The manure parameters estimated in the assessment were dry matter manure production, nitrogen (expressed as total nitrogen), phosphorus (expressed as P2O5), and potassium (expressed as K2O). Manure production and nutrient composition values published by the 1993 American Society of Agricultural Engineers (ASAE) Standards were the primary source for calculating these parameters. The ASAE Standards do not report manure production and manure nutrient content data for pullets and breeder pullets; therefore, these values were taken from the Natural Resources Conservation Service (NRCS) Agricultural Waste Management Field Handbook (1992). For certain classes of livestock, the reported values were adjusted to more accurately estimate manure and nutrient production. For example, the values given in the ASAE Standards for swine overestimate the manure production and manure nutrient content of swine that are limit fed (gestating sows, boars, and replacement gilts). For these classes of swine, the values reported in the 1993 ASAE Standards were lowered by 50% to more accurately reflect the reduced manure output and nutrient content resulting from limit feeding. Table 2 shows the manure production and nutrient content values and the average animal liveweights used in the assessment.
|Table 2. Average liveweights, manure production, and manure nutrient content from livestock and poultry.|
|Animal type||Average live-weight (lbs)||Lbs per day per 1,000 lbs liveweight|
|Dry matter manure||Total nitrogen||P2O5||K2O|
|Beef (all cattle and calves)1||800||8.5||0.34||0.21||0.25|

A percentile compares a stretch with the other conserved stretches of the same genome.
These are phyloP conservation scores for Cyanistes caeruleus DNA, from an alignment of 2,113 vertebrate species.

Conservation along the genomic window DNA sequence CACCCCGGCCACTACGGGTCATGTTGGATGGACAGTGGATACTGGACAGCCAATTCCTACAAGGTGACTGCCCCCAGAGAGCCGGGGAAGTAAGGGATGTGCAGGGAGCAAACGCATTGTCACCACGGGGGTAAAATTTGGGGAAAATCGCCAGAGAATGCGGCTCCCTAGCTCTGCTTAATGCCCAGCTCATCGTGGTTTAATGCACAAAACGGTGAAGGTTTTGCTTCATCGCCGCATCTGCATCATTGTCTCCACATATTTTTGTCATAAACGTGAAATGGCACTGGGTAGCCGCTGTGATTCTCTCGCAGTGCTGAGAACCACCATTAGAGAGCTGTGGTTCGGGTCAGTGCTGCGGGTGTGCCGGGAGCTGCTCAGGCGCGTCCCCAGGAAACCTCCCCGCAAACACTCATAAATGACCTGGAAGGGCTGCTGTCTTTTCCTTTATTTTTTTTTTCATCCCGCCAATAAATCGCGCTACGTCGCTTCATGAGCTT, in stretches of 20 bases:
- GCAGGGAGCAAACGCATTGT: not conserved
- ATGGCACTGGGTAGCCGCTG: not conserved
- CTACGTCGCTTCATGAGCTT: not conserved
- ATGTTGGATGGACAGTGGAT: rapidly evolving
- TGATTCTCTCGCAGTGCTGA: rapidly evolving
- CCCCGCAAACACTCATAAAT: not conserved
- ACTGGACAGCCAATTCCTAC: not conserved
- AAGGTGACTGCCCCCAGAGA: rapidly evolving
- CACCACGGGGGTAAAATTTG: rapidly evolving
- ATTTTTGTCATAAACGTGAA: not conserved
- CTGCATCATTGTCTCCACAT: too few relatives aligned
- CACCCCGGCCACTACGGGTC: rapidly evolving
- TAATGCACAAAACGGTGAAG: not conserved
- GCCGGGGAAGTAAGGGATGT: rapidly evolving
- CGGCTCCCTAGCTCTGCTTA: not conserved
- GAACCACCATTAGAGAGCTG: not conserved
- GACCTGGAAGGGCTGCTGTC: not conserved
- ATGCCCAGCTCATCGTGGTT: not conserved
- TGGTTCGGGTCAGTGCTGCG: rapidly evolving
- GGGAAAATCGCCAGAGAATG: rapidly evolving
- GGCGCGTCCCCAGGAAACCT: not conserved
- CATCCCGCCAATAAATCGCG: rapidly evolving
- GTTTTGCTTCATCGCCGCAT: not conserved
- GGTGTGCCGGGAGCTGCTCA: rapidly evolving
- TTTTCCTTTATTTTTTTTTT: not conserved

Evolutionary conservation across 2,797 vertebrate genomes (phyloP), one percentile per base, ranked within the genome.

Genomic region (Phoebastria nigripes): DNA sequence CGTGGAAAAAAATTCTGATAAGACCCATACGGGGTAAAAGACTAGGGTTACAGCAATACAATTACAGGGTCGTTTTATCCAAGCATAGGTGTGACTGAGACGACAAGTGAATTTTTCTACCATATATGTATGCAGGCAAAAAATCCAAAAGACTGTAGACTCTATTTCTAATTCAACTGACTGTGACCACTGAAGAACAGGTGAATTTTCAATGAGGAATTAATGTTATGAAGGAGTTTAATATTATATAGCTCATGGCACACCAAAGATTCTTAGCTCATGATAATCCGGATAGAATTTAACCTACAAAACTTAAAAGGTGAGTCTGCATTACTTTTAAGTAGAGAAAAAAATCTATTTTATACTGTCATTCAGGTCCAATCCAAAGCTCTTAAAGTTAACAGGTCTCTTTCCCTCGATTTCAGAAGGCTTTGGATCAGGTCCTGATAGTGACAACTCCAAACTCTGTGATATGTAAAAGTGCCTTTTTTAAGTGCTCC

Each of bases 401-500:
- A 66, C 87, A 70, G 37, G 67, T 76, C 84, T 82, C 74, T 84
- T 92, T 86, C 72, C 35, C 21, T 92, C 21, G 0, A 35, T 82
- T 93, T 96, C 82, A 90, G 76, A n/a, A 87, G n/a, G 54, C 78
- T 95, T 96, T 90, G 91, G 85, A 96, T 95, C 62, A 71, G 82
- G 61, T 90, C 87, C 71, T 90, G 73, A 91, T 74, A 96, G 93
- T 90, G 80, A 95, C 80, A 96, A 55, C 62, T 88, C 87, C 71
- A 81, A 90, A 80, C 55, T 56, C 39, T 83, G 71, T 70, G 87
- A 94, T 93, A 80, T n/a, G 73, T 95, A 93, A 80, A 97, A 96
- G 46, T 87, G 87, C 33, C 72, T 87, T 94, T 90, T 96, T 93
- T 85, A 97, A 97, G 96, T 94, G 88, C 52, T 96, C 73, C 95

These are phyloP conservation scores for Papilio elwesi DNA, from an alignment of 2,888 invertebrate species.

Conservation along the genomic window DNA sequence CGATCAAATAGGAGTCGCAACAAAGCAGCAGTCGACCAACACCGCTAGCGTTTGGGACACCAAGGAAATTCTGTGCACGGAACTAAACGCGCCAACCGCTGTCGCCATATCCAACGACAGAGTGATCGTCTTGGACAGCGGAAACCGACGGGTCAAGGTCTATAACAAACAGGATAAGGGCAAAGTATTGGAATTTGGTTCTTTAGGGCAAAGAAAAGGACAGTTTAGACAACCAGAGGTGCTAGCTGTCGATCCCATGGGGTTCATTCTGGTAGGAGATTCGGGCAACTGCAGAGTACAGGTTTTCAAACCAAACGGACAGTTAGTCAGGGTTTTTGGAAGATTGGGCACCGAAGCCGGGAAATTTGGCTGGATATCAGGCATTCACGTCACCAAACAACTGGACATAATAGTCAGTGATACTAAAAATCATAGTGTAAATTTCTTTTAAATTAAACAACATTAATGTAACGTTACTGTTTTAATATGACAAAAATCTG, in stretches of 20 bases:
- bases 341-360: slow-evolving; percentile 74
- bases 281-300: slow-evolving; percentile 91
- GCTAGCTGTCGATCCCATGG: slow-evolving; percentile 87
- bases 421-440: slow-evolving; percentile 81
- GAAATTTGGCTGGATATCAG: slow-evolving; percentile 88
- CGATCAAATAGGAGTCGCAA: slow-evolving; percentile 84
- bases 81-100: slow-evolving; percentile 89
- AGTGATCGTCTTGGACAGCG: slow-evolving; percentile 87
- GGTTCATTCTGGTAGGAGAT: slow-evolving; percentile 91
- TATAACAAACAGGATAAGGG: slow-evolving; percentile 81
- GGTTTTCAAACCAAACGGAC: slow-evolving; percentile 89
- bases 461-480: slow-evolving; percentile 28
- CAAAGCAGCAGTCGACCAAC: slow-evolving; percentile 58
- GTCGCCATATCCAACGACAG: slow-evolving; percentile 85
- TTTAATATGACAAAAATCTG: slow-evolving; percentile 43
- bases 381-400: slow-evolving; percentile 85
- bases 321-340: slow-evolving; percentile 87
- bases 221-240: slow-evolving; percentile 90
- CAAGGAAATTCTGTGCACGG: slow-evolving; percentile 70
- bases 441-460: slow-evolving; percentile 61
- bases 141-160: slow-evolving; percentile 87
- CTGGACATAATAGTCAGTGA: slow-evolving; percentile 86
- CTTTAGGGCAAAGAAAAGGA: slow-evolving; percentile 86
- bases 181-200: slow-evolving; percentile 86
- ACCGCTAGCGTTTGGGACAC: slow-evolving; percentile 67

|Lactating sows with litters1||350||11.0||0.52||0.41||0.35|
|Gestating sows, boars, and replacement gilts1||325||5.5||0.26||0.20||0.17|
|Nursery and finishing pigs1||135||11.0||0.52||0.41||0.35|
|1Adapted from 1993 ASAE Standards.|
2Adapted from 1992 NRCS Agricultural Waste Management Field Handbook.
It was necessary to estimate the amount of excreted manure (and, consequently, manure nutrients) that is recoverable and available for land application. In the process of collecting and storing manure from livestock and poultry production facilities, a portion of the manure and nutrients is lost. The degree to which these losses occur is dependent on the type of manure collection and storage system used by the livestock enterprise (the reader is referred to the NRCS Agricultural Waste Management Field Handbook, Chapter 11, Table 11-15, for estimates of losses from various types of manure systems). Unfortunately, there are no available estimates of the number of each type of manure system used in Kentucky. Therefore, values used in the assessment to estimate recoverable manure, nitrogen, phosphorus, and potassium were adapted from Lander et al. and are shown in Table 3. The recovery factors reported by Lander et al. were derived from consultation with numerous individuals from the U.S. Department of Agriculture (USDA), universities, and industry groups, and were based on the following general assumptions:
|Table 3. Annual recovery of dry matter, nitrogen, phosphorus, and potassium from animal manures1.|